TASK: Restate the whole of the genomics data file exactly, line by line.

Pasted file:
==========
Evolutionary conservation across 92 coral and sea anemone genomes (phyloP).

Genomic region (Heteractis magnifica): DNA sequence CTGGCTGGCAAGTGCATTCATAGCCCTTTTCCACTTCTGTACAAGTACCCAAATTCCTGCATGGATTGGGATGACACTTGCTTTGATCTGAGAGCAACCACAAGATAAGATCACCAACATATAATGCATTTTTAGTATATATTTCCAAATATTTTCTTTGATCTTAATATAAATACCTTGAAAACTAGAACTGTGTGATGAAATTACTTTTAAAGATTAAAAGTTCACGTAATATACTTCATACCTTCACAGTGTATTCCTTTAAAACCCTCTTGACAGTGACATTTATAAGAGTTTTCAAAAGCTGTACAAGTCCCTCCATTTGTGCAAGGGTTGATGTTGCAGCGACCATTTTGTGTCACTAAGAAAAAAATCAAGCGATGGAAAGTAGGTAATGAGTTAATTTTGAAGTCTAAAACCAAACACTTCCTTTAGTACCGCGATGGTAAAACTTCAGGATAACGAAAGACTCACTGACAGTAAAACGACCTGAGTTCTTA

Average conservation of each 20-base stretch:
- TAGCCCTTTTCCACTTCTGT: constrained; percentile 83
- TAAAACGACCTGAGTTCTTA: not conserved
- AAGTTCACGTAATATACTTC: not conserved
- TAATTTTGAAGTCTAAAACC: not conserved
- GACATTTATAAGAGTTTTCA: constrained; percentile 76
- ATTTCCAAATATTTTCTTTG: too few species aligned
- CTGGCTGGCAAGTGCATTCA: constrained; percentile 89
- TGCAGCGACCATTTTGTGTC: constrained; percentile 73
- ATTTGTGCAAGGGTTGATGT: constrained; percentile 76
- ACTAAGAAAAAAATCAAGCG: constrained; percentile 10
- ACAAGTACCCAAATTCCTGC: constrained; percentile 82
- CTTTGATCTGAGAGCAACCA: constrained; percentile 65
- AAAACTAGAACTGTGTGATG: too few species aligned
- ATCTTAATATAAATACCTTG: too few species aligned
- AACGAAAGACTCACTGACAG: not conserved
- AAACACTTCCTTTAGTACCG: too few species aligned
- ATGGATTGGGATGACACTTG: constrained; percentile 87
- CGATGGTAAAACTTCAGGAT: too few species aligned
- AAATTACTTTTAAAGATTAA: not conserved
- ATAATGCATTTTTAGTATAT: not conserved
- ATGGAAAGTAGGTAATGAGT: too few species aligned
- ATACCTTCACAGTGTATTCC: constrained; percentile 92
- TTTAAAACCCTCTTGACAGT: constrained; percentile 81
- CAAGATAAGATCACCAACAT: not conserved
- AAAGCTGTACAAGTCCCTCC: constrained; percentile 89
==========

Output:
Evolutionary conservation across 92 coral and sea anemone genomes (phyloP).

Genomic region (Heteractis magnifica): DNA sequence CTGGCTGGCAAGTGCATTCATAGCCCTTTTCCACTTCTGTACAAGTACCCAAATTCCTGCATGGATTGGGATGACACTTGCTTTGATCTGAGAGCAACCACAAGATAAGATCACCAACATATAATGCATTTTTAGTATATATTTCCAAATATTTTCTTTGATCTTAATATAAATACCTTGAAAACTAGAACTGTGTGATGAAATTACTTTTAAAGATTAAAAGTTCACGTAATATACTTCATACCTTCACAGTGTATTCCTTTAAAACCCTCTTGACAGTGACATTTATAAGAGTTTTCAAAAGCTGTACAAGTCCCTCCATTTGTGCAAGGGTTGATGTTGCAGCGACCATTTTGTGTCACTAAGAAAAAAATCAAGCGATGGAAAGTAGGTAATGAGTTAATTTTGAAGTCTAAAACCAAACACTTCCTTTAGTACCGCGATGGTAAAACTTCAGGATAACGAAAGACTCACTGACAGTAAAACGACCTGAGTTCTTA

Average conservation of each 20-base stretch:
- TAGCCCTTTTCCACTTCTGT: constrained; percentile 83
- TAAAACGACCTGAGTTCTTA: not conserved
- AAGTTCACGTAATATACTTC: not conserved
- TAATTTTGAAGTCTAAAACC: not conserved
- GACATTTATAAGAGTTTTCA: constrained; percentile 76
- ATTTCCAAATATTTTCTTTG: too few species aligned
- CTGGCTGGCAAGTGCATTCA: constrained; percentile 89
- TGCAGCGACCATTTTGTGTC: constrained; percentile 73
- ATTTGTGCAAGGGTTGATGT: constrained; percentile 76
- ACTAAGAAAAAAATCAAGCG: constrained; percentile 10
- ACAAGTACCCAAATTCCTGC: constrained; percentile 82
- CTTTGATCTGAGAGCAACCA: constrained; percentile 65
- AAAACTAGAACTGTGTGATG: too few species aligned
- ATCTTAATATAAATACCTTG: too few species aligned
- AACGAAAGACTCACTGACAG: not conserved
- AAACACTTCCTTTAGTACCG: too few species aligned
- ATGGATTGGGATGACACTTG: constrained; percentile 87
- CGATGGTAAAACTTCAGGAT: too few species aligned
- AAATTACTTTTAAAGATTAA: not conserved
- ATAATGCATTTTTAGTATAT: not conserved
- ATGGAAAGTAGGTAATGAGT: too few species aligned
- ATACCTTCACAGTGTATTCC: constrained; percentile 92
- TTTAAAACCCTCTTGACAGT: constrained; percentile 81
- CAAGATAAGATCACCAACAT: not conserved
- AAAGCTGTACAAGTCCCTCC: constrained; percentile 89